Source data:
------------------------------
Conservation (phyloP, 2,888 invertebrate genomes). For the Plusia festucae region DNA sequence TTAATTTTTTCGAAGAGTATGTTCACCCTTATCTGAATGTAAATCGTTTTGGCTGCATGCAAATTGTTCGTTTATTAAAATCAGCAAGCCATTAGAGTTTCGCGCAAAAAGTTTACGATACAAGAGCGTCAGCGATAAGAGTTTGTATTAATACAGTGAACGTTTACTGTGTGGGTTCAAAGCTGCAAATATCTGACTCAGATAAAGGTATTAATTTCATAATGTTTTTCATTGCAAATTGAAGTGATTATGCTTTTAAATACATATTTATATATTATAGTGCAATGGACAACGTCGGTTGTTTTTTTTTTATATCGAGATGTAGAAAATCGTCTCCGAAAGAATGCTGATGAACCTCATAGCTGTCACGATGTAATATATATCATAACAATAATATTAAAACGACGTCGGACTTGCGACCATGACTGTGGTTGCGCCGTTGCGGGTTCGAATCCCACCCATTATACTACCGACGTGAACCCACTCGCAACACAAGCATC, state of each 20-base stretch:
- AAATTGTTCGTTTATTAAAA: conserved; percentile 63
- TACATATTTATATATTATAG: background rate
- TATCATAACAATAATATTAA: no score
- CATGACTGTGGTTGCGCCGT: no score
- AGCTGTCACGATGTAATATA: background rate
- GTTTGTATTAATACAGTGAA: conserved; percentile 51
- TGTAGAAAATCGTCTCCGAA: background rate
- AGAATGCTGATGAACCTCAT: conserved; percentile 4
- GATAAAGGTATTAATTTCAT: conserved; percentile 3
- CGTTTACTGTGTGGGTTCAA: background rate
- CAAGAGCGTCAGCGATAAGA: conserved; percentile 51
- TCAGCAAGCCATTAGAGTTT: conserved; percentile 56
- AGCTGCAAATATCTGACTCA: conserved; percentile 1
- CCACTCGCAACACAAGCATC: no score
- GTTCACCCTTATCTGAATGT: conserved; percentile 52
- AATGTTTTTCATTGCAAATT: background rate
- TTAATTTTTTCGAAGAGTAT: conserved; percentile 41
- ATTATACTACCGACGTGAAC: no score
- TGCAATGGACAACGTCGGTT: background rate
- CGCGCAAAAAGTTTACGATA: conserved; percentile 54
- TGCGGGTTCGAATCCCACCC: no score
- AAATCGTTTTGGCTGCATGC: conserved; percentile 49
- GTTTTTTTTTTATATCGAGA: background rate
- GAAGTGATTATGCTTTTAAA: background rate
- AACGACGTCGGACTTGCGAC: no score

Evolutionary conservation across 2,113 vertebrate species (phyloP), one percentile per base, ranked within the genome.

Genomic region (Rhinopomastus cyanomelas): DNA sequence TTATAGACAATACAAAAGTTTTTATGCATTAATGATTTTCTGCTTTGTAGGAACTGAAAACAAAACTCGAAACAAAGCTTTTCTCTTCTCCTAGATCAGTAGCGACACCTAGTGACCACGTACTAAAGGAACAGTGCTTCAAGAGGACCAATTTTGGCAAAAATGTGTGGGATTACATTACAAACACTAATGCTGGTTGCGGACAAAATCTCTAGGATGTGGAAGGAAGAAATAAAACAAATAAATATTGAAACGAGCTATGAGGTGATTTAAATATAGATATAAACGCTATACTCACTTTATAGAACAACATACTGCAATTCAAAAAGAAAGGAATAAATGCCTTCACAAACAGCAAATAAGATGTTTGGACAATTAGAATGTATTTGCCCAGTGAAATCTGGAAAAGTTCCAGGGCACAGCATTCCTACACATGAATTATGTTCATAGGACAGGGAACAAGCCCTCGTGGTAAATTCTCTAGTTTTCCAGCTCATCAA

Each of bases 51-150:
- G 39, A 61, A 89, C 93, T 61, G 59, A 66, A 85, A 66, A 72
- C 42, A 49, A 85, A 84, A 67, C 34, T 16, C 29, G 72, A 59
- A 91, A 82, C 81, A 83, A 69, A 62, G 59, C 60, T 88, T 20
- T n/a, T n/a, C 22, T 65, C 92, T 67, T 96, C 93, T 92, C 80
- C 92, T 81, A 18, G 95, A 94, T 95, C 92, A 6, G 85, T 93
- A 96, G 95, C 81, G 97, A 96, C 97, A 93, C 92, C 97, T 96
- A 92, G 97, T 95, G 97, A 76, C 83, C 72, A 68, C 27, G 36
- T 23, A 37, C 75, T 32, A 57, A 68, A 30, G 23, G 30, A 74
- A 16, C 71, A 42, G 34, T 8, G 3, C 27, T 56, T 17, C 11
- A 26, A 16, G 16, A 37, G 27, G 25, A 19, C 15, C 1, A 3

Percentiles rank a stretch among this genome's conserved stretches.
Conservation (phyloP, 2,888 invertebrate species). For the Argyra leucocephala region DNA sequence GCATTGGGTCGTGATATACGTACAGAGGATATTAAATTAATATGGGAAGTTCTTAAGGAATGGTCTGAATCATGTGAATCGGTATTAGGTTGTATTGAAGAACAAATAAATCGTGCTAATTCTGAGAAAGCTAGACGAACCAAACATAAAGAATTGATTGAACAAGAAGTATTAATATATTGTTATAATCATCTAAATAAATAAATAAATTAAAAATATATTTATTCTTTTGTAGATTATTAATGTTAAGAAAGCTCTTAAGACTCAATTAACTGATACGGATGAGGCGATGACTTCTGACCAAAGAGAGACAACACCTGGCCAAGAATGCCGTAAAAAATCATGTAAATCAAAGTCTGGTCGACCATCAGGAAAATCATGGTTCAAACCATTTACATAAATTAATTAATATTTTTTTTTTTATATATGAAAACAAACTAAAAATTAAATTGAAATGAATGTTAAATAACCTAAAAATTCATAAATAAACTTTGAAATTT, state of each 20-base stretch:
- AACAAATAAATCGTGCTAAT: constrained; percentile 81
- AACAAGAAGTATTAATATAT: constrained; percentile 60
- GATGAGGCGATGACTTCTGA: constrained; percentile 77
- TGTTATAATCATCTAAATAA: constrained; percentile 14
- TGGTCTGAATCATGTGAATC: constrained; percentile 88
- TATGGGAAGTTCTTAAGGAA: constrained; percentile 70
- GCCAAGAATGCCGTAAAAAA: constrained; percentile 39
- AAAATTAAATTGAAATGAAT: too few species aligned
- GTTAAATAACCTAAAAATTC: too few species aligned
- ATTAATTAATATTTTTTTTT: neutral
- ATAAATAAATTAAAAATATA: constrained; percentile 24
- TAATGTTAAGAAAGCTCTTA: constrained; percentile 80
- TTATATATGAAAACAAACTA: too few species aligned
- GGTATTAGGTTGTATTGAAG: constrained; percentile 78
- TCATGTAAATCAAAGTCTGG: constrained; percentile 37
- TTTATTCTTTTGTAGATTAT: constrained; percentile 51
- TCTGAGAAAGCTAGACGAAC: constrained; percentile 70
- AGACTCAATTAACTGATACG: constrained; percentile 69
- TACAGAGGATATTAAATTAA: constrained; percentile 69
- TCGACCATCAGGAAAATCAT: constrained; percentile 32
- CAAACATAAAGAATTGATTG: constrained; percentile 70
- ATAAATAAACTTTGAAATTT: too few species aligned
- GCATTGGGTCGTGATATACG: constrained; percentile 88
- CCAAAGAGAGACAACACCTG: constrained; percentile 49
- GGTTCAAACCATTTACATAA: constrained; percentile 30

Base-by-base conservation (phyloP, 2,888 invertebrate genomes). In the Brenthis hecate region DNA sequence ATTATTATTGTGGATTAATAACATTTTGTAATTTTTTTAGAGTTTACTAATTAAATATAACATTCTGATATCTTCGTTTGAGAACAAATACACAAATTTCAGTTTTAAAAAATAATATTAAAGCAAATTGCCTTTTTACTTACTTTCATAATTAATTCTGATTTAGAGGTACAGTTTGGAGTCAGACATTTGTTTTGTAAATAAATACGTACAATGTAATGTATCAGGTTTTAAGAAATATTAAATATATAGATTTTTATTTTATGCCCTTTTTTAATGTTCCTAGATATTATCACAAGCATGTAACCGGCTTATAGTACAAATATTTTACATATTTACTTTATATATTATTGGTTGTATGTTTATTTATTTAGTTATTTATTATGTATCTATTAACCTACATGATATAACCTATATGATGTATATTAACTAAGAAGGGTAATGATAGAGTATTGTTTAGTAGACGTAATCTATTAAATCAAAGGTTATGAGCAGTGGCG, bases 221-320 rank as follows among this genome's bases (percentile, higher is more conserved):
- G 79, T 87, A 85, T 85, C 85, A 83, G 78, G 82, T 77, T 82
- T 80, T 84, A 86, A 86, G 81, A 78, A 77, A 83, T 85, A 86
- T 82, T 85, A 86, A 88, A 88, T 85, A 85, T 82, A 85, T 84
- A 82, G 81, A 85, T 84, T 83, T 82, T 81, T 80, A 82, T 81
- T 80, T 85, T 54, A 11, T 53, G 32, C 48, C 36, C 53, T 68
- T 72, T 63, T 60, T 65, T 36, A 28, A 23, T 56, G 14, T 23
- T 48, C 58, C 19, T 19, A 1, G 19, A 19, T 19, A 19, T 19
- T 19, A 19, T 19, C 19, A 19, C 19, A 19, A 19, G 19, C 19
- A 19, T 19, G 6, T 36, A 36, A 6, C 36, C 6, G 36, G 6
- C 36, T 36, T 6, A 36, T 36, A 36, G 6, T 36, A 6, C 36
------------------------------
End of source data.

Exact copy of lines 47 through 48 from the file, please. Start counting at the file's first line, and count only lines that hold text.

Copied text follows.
- TATGGGAAGTTCTTAAGGAA: constrained; percentile 70
- GCCAAGAATGCCGTAAAAAA: constrained; percentile 39